Julia Tagliere's work has appeared or is forthcoming in the Writer, Potomac Review, Gargoyle Magazine, the Independent, and various anthologies. A 2022 Maryland State Arts Council Independent Artist Award recipient, Julia is also a past winner of the William Faulkner Literary Competition for Best Short Story, the Writer’s Center Undiscovered Voices Fellowship, and the Nancy Zafris Short Story Fellowship. She resides with her family in Maryland, where she completed her M.A. in Writing at Johns Hopkins University, and in 2019, she founded the community literary reading series MoCo Underground, which showcases the work of local writers. She serves as an editor with the Baltimore Review and is currently working on her next novel and her first short-story collection.
Karin Tanabe is the author of six novels, including A Woman of Intelligence and The Gilded Years (soon to be a major motion picture starring Zendaya, who will produce alongside Reese Witherspoon). A former Politico reporter, her writing has also appeared in the Washington Post, Miami Herald, Chicago Tribune, and Newsday. She lives in Washington, DC. (Find her on Twitter, Instagram, and Facebook.)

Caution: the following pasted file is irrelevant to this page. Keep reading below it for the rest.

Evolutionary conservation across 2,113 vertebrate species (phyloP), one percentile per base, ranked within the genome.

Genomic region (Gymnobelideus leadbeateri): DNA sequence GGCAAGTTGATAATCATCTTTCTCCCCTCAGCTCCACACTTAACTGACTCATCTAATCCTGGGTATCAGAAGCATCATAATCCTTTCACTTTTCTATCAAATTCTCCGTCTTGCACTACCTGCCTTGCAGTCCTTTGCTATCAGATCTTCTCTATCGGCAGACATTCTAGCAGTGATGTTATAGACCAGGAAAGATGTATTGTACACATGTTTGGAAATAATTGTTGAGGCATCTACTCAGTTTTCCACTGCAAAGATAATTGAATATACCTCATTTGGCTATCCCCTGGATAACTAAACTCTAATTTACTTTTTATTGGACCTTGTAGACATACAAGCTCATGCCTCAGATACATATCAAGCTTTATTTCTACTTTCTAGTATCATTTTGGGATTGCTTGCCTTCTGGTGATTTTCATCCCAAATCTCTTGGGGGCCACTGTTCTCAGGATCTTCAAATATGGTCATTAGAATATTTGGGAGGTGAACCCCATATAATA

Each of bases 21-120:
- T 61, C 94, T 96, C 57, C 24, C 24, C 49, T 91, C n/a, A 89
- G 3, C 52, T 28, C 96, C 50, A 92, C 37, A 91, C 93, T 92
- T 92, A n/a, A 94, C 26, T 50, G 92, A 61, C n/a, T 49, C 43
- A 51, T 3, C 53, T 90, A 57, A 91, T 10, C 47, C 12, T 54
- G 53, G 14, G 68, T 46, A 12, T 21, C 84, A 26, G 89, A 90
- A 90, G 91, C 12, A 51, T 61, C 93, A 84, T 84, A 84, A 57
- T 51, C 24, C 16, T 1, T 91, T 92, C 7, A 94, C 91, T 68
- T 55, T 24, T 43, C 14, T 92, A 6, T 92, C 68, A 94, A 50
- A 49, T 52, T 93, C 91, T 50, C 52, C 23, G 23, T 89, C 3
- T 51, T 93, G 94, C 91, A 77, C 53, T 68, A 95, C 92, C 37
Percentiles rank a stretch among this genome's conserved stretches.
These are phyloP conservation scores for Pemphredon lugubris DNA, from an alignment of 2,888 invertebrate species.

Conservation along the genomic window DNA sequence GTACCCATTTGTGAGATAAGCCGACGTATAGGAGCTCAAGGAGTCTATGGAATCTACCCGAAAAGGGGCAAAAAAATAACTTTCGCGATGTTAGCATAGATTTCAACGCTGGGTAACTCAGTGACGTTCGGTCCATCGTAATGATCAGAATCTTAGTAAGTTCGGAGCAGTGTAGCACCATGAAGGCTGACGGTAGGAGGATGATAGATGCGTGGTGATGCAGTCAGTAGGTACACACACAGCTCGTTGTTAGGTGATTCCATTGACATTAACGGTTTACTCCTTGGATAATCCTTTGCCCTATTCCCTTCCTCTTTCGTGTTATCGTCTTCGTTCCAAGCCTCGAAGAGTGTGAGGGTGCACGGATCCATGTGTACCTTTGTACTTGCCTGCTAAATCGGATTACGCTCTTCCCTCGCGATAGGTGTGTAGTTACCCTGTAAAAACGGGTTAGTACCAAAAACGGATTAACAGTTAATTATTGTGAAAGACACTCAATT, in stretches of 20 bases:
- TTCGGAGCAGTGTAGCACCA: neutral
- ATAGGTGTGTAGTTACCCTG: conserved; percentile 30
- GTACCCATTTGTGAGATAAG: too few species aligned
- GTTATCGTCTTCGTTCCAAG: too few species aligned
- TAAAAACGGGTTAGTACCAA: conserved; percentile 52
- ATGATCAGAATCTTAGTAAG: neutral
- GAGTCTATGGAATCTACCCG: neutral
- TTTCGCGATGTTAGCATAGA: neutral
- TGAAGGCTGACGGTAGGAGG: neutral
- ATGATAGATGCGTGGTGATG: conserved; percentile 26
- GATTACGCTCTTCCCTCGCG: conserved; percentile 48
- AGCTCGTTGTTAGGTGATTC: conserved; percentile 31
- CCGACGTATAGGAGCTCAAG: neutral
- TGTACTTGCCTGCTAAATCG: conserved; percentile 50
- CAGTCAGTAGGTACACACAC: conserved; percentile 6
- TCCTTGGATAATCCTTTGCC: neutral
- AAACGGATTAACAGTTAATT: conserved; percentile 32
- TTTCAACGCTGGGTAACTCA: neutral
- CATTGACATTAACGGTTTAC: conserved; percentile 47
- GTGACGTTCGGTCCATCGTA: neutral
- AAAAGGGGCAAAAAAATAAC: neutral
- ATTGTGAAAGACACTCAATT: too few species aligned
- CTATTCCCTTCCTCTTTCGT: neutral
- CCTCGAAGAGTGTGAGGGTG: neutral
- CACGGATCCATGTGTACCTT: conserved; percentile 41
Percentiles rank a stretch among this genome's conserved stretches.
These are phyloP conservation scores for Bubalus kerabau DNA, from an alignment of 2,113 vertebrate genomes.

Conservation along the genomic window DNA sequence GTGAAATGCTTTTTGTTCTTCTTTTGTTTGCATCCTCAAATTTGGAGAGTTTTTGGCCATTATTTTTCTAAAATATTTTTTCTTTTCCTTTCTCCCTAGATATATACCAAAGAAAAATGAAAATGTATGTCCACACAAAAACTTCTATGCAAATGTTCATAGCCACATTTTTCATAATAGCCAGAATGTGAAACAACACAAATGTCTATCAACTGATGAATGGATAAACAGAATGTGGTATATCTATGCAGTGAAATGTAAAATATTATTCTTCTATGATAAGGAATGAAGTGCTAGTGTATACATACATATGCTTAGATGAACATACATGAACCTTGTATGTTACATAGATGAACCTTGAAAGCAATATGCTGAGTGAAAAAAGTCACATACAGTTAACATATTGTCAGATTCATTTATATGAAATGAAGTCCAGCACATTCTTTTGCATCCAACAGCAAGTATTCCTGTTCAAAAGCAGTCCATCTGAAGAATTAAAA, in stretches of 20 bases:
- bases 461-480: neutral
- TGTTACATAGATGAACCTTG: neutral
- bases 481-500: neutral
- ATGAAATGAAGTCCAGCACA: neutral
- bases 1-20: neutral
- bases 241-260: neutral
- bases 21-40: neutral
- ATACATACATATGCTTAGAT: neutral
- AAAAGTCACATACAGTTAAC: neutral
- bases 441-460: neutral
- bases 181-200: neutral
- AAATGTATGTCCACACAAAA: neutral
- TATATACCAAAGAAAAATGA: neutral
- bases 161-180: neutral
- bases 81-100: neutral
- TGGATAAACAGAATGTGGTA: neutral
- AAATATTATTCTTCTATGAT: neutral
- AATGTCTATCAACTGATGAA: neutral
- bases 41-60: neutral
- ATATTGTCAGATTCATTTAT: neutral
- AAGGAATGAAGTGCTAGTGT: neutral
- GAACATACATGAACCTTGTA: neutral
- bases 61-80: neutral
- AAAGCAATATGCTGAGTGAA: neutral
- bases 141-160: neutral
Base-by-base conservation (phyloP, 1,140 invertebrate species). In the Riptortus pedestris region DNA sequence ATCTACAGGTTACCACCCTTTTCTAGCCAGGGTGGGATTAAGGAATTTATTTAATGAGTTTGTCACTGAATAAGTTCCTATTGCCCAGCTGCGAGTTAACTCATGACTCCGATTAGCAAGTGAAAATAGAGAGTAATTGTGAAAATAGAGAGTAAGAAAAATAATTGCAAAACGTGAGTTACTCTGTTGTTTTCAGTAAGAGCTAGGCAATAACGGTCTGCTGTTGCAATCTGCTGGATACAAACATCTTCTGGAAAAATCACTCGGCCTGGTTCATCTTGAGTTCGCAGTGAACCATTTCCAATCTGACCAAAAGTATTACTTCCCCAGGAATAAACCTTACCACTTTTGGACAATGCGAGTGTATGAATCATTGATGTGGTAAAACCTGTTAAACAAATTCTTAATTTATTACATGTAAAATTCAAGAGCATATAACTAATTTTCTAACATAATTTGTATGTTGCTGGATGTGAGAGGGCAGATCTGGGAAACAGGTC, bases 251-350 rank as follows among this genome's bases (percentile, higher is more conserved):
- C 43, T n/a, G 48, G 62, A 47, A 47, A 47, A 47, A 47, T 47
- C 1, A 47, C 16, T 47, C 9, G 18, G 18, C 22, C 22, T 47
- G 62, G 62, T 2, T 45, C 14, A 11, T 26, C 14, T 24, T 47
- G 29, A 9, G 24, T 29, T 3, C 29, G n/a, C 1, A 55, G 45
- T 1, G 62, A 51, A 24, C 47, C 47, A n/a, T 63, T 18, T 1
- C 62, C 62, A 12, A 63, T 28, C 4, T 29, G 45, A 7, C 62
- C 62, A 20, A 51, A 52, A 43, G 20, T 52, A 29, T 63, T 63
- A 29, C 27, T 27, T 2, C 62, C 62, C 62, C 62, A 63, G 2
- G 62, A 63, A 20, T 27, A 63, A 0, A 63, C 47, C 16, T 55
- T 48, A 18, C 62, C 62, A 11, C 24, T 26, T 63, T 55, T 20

Meera Trehan is an Indian American writer who grew up in the Washington, DC, suburbs, where she read as much as she could, memorized poems, and ate enough cookies to earn the nickname “Monster” after the Cookie Monster. After attending the University of Virginia and Stanford Law School, she practiced public-interest law for over a decade before turning to writing for children. She lives in Maryland with her family. Her debut middle-grade novel is The View from the Very Best House in Town. (Find her on Twitter.)